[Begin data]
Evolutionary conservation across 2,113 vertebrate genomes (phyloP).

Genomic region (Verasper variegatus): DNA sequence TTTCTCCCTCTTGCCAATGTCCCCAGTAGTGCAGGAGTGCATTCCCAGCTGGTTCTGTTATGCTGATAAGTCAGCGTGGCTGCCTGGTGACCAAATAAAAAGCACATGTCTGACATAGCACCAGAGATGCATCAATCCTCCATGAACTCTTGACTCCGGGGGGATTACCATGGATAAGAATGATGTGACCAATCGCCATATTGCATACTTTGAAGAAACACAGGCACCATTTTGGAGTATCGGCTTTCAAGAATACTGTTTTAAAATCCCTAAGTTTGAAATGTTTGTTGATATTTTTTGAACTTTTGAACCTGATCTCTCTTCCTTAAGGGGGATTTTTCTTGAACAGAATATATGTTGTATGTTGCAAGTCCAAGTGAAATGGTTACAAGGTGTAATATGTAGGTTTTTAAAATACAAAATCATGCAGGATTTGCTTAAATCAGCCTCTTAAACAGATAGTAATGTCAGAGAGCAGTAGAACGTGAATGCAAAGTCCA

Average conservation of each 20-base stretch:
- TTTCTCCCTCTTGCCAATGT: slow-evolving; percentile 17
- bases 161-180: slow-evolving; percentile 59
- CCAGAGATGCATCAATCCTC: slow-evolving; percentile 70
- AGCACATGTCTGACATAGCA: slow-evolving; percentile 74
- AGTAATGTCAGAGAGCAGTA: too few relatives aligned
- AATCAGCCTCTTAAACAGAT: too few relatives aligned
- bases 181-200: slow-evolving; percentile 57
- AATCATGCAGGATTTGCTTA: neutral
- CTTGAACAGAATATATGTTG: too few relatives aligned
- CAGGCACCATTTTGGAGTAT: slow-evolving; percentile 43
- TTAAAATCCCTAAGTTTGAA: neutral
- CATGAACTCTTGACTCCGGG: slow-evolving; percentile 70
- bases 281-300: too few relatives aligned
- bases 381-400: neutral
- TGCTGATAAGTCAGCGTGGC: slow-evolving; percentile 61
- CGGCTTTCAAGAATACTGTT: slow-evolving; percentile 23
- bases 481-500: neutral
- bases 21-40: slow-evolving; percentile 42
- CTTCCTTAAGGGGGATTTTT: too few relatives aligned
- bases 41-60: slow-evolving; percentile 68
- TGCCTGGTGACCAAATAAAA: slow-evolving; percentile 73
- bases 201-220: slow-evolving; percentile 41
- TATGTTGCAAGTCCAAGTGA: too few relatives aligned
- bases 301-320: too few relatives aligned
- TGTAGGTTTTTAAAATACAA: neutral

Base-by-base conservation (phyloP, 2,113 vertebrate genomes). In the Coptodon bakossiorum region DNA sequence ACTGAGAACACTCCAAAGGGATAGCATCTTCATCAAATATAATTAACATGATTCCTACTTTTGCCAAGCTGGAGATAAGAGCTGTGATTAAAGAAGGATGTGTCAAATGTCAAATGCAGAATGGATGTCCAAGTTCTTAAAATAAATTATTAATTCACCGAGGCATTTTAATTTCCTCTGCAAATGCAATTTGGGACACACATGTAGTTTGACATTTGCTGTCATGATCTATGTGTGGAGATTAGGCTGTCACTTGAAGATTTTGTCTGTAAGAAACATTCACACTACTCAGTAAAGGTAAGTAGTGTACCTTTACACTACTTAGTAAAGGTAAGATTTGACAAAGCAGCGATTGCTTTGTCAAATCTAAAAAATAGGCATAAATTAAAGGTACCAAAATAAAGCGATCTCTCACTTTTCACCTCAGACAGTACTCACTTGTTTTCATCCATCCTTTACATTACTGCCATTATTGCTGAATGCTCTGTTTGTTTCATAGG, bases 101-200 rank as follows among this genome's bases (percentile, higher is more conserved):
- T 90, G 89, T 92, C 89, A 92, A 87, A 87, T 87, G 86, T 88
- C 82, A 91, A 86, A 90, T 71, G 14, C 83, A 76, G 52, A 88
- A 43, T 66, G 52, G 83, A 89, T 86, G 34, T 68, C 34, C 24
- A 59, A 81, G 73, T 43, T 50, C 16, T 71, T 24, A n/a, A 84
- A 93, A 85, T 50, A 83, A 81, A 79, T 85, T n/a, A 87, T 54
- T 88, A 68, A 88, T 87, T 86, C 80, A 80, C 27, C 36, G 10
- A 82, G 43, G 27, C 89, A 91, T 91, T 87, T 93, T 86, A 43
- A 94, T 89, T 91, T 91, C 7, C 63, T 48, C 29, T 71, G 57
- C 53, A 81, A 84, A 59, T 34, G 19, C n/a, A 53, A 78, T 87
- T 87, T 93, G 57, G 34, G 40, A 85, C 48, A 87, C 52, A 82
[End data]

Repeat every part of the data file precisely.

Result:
Evolutionary conservation across 2,113 vertebrate genomes (phyloP).

Genomic region (Verasper variegatus): DNA sequence TTTCTCCCTCTTGCCAATGTCCCCAGTAGTGCAGGAGTGCATTCCCAGCTGGTTCTGTTATGCTGATAAGTCAGCGTGGCTGCCTGGTGACCAAATAAAAAGCACATGTCTGACATAGCACCAGAGATGCATCAATCCTCCATGAACTCTTGACTCCGGGGGGATTACCATGGATAAGAATGATGTGACCAATCGCCATATTGCATACTTTGAAGAAACACAGGCACCATTTTGGAGTATCGGCTTTCAAGAATACTGTTTTAAAATCCCTAAGTTTGAAATGTTTGTTGATATTTTTTGAACTTTTGAACCTGATCTCTCTTCCTTAAGGGGGATTTTTCTTGAACAGAATATATGTTGTATGTTGCAAGTCCAAGTGAAATGGTTACAAGGTGTAATATGTAGGTTTTTAAAATACAAAATCATGCAGGATTTGCTTAAATCAGCCTCTTAAACAGATAGTAATGTCAGAGAGCAGTAGAACGTGAATGCAAAGTCCA

Average conservation of each 20-base stretch:
- TTTCTCCCTCTTGCCAATGT: slow-evolving; percentile 17
- bases 161-180: slow-evolving; percentile 59
- CCAGAGATGCATCAATCCTC: slow-evolving; percentile 70
- AGCACATGTCTGACATAGCA: slow-evolving; percentile 74
- AGTAATGTCAGAGAGCAGTA: too few relatives aligned
- AATCAGCCTCTTAAACAGAT: too few relatives aligned
- bases 181-200: slow-evolving; percentile 57
- AATCATGCAGGATTTGCTTA: neutral
- CTTGAACAGAATATATGTTG: too few relatives aligned
- CAGGCACCATTTTGGAGTAT: slow-evolving; percentile 43
- TTAAAATCCCTAAGTTTGAA: neutral
- CATGAACTCTTGACTCCGGG: slow-evolving; percentile 70
- bases 281-300: too few relatives aligned
- bases 381-400: neutral
- TGCTGATAAGTCAGCGTGGC: slow-evolving; percentile 61
- CGGCTTTCAAGAATACTGTT: slow-evolving; percentile 23
- bases 481-500: neutral
- bases 21-40: slow-evolving; percentile 42
- CTTCCTTAAGGGGGATTTTT: too few relatives aligned
- bases 41-60: slow-evolving; percentile 68
- TGCCTGGTGACCAAATAAAA: slow-evolving; percentile 73
- bases 201-220: slow-evolving; percentile 41
- TATGTTGCAAGTCCAAGTGA: too few relatives aligned
- bases 301-320: too few relatives aligned
- TGTAGGTTTTTAAAATACAA: neutral

Base-by-base conservation (phyloP, 2,113 vertebrate genomes). In the Coptodon bakossiorum region DNA sequence ACTGAGAACACTCCAAAGGGATAGCATCTTCATCAAATATAATTAACATGATTCCTACTTTTGCCAAGCTGGAGATAAGAGCTGTGATTAAAGAAGGATGTGTCAAATGTCAAATGCAGAATGGATGTCCAAGTTCTTAAAATAAATTATTAATTCACCGAGGCATTTTAATTTCCTCTGCAAATGCAATTTGGGACACACATGTAGTTTGACATTTGCTGTCATGATCTATGTGTGGAGATTAGGCTGTCACTTGAAGATTTTGTCTGTAAGAAACATTCACACTACTCAGTAAAGGTAAGTAGTGTACCTTTACACTACTTAGTAAAGGTAAGATTTGACAAAGCAGCGATTGCTTTGTCAAATCTAAAAAATAGGCATAAATTAAAGGTACCAAAATAAAGCGATCTCTCACTTTTCACCTCAGACAGTACTCACTTGTTTTCATCCATCCTTTACATTACTGCCATTATTGCTGAATGCTCTGTTTGTTTCATAGG, bases 101-200 rank as follows among this genome's bases (percentile, higher is more conserved):
- T 90, G 89, T 92, C 89, A 92, A 87, A 87, T 87, G 86, T 88
- C 82, A 91, A 86, A 90, T 71, G 14, C 83, A 76, G 52, A 88
- A 43, T 66, G 52, G 83, A 89, T 86, G 34, T 68, C 34, C 24
- A 59, A 81, G 73, T 43, T 50, C 16, T 71, T 24, A n/a, A 84
- A 93, A 85, T 50, A 83, A 81, A 79, T 85, T n/a, A 87, T 54
- T 88, A 68, A 88, T 87, T 86, C 80, A 80, C 27, C 36, G 10
- A 82, G 43, G 27, C 89, A 91, T 91, T 87, T 93, T 86, A 43
- A 94, T 89, T 91, T 91, C 7, C 63, T 48, C 29, T 71, G 57
- C 53, A 81, A 84, A 59, T 34, G 19, C n/a, A 53, A 78, T 87
- T 87, T 93, G 57, G 34, G 40, A 85, C 48, A 87, C 52, A 82